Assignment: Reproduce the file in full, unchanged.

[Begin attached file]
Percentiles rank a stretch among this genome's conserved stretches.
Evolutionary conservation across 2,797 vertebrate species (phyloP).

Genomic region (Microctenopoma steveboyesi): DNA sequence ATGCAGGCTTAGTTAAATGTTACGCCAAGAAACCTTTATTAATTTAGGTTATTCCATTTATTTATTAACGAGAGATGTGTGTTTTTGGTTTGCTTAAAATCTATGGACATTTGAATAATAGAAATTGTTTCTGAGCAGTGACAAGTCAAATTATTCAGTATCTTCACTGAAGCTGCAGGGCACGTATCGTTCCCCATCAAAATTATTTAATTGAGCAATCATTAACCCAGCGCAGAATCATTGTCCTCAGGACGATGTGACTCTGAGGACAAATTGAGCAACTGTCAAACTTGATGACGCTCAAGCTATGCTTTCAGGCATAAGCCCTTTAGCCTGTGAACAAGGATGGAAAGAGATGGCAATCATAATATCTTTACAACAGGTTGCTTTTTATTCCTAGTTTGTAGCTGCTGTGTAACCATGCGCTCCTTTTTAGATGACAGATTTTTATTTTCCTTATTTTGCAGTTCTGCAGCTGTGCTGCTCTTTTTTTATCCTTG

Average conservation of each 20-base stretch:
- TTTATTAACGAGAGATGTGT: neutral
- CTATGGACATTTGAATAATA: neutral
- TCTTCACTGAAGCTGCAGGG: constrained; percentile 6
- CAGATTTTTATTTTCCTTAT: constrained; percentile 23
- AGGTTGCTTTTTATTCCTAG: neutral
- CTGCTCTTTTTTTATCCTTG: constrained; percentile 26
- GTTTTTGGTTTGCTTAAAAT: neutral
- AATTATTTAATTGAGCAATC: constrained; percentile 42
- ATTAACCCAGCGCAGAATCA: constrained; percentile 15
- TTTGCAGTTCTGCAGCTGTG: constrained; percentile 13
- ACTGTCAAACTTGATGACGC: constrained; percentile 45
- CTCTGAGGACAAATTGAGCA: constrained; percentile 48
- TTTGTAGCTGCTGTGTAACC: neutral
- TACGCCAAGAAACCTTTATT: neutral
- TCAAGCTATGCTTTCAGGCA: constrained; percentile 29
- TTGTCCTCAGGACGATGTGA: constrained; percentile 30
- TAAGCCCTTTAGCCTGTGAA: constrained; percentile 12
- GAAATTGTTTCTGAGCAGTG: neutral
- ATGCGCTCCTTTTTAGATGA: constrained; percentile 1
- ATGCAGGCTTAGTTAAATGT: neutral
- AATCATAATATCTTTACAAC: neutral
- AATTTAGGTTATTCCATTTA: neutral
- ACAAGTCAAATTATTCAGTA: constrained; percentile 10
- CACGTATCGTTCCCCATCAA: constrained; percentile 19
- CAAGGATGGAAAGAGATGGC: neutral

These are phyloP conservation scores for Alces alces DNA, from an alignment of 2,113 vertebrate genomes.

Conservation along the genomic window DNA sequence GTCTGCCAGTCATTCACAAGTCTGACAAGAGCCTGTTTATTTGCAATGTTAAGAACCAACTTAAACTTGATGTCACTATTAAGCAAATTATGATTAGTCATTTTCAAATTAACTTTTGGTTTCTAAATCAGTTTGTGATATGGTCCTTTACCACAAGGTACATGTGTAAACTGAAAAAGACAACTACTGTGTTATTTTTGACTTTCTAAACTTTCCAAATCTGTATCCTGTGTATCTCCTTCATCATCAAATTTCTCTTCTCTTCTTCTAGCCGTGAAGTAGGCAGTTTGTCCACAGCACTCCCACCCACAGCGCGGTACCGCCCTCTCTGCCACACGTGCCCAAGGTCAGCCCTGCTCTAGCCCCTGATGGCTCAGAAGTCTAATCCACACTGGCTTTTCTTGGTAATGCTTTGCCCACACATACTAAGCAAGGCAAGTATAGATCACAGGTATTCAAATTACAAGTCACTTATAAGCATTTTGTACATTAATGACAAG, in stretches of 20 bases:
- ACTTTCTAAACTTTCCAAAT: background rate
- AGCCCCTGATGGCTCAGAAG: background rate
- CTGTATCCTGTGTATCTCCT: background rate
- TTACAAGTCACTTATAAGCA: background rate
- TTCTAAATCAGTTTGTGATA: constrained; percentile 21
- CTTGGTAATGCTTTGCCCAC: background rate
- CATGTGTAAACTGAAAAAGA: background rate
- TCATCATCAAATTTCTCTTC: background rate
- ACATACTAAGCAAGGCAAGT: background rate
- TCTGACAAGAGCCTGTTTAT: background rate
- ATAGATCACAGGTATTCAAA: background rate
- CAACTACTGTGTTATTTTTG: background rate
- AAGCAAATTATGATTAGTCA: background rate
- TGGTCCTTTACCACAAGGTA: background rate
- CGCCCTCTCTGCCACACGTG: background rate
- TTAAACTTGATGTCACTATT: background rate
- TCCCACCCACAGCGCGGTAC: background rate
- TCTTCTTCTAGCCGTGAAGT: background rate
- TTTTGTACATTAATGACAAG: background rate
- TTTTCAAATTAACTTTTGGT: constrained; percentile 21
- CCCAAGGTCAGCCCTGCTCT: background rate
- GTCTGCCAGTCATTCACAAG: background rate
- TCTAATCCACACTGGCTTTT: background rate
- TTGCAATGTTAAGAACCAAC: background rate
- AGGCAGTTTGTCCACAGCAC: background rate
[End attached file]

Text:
Percentiles rank a stretch among this genome's conserved stretches.
Evolutionary conservation across 2,797 vertebrate species (phyloP).

Genomic region (Microctenopoma steveboyesi): DNA sequence ATGCAGGCTTAGTTAAATGTTACGCCAAGAAACCTTTATTAATTTAGGTTATTCCATTTATTTATTAACGAGAGATGTGTGTTTTTGGTTTGCTTAAAATCTATGGACATTTGAATAATAGAAATTGTTTCTGAGCAGTGACAAGTCAAATTATTCAGTATCTTCACTGAAGCTGCAGGGCACGTATCGTTCCCCATCAAAATTATTTAATTGAGCAATCATTAACCCAGCGCAGAATCATTGTCCTCAGGACGATGTGACTCTGAGGACAAATTGAGCAACTGTCAAACTTGATGACGCTCAAGCTATGCTTTCAGGCATAAGCCCTTTAGCCTGTGAACAAGGATGGAAAGAGATGGCAATCATAATATCTTTACAACAGGTTGCTTTTTATTCCTAGTTTGTAGCTGCTGTGTAACCATGCGCTCCTTTTTAGATGACAGATTTTTATTTTCCTTATTTTGCAGTTCTGCAGCTGTGCTGCTCTTTTTTTATCCTTG

Average conservation of each 20-base stretch:
- TTTATTAACGAGAGATGTGT: neutral
- CTATGGACATTTGAATAATA: neutral
- TCTTCACTGAAGCTGCAGGG: constrained; percentile 6
- CAGATTTTTATTTTCCTTAT: constrained; percentile 23
- AGGTTGCTTTTTATTCCTAG: neutral
- CTGCTCTTTTTTTATCCTTG: constrained; percentile 26
- GTTTTTGGTTTGCTTAAAAT: neutral
- AATTATTTAATTGAGCAATC: constrained; percentile 42
- ATTAACCCAGCGCAGAATCA: constrained; percentile 15
- TTTGCAGTTCTGCAGCTGTG: constrained; percentile 13
- ACTGTCAAACTTGATGACGC: constrained; percentile 45
- CTCTGAGGACAAATTGAGCA: constrained; percentile 48
- TTTGTAGCTGCTGTGTAACC: neutral
- TACGCCAAGAAACCTTTATT: neutral
- TCAAGCTATGCTTTCAGGCA: constrained; percentile 29
- TTGTCCTCAGGACGATGTGA: constrained; percentile 30
- TAAGCCCTTTAGCCTGTGAA: constrained; percentile 12
- GAAATTGTTTCTGAGCAGTG: neutral
- ATGCGCTCCTTTTTAGATGA: constrained; percentile 1
- ATGCAGGCTTAGTTAAATGT: neutral
- AATCATAATATCTTTACAAC: neutral
- AATTTAGGTTATTCCATTTA: neutral
- ACAAGTCAAATTATTCAGTA: constrained; percentile 10
- CACGTATCGTTCCCCATCAA: constrained; percentile 19
- CAAGGATGGAAAGAGATGGC: neutral

These are phyloP conservation scores for Alces alces DNA, from an alignment of 2,113 vertebrate genomes.

Conservation along the genomic window DNA sequence GTCTGCCAGTCATTCACAAGTCTGACAAGAGCCTGTTTATTTGCAATGTTAAGAACCAACTTAAACTTGATGTCACTATTAAGCAAATTATGATTAGTCATTTTCAAATTAACTTTTGGTTTCTAAATCAGTTTGTGATATGGTCCTTTACCACAAGGTACATGTGTAAACTGAAAAAGACAACTACTGTGTTATTTTTGACTTTCTAAACTTTCCAAATCTGTATCCTGTGTATCTCCTTCATCATCAAATTTCTCTTCTCTTCTTCTAGCCGTGAAGTAGGCAGTTTGTCCACAGCACTCCCACCCACAGCGCGGTACCGCCCTCTCTGCCACACGTGCCCAAGGTCAGCCCTGCTCTAGCCCCTGATGGCTCAGAAGTCTAATCCACACTGGCTTTTCTTGGTAATGCTTTGCCCACACATACTAAGCAAGGCAAGTATAGATCACAGGTATTCAAATTACAAGTCACTTATAAGCATTTTGTACATTAATGACAAG, in stretches of 20 bases:
- ACTTTCTAAACTTTCCAAAT: background rate
- AGCCCCTGATGGCTCAGAAG: background rate
- CTGTATCCTGTGTATCTCCT: background rate
- TTACAAGTCACTTATAAGCA: background rate
- TTCTAAATCAGTTTGTGATA: constrained; percentile 21
- CTTGGTAATGCTTTGCCCAC: background rate
- CATGTGTAAACTGAAAAAGA: background rate
- TCATCATCAAATTTCTCTTC: background rate
- ACATACTAAGCAAGGCAAGT: background rate
- TCTGACAAGAGCCTGTTTAT: background rate
- ATAGATCACAGGTATTCAAA: background rate
- CAACTACTGTGTTATTTTTG: background rate
- AAGCAAATTATGATTAGTCA: background rate
- TGGTCCTTTACCACAAGGTA: background rate
- CGCCCTCTCTGCCACACGTG: background rate
- TTAAACTTGATGTCACTATT: background rate
- TCCCACCCACAGCGCGGTAC: background rate
- TCTTCTTCTAGCCGTGAAGT: background rate
- TTTTGTACATTAATGACAAG: background rate
- TTTTCAAATTAACTTTTGGT: constrained; percentile 21
- CCCAAGGTCAGCCCTGCTCT: background rate
- GTCTGCCAGTCATTCACAAG: background rate
- TCTAATCCACACTGGCTTTT: background rate
- TTGCAATGTTAAGAACCAAC: background rate
- AGGCAGTTTGTCCACAGCAC: background rate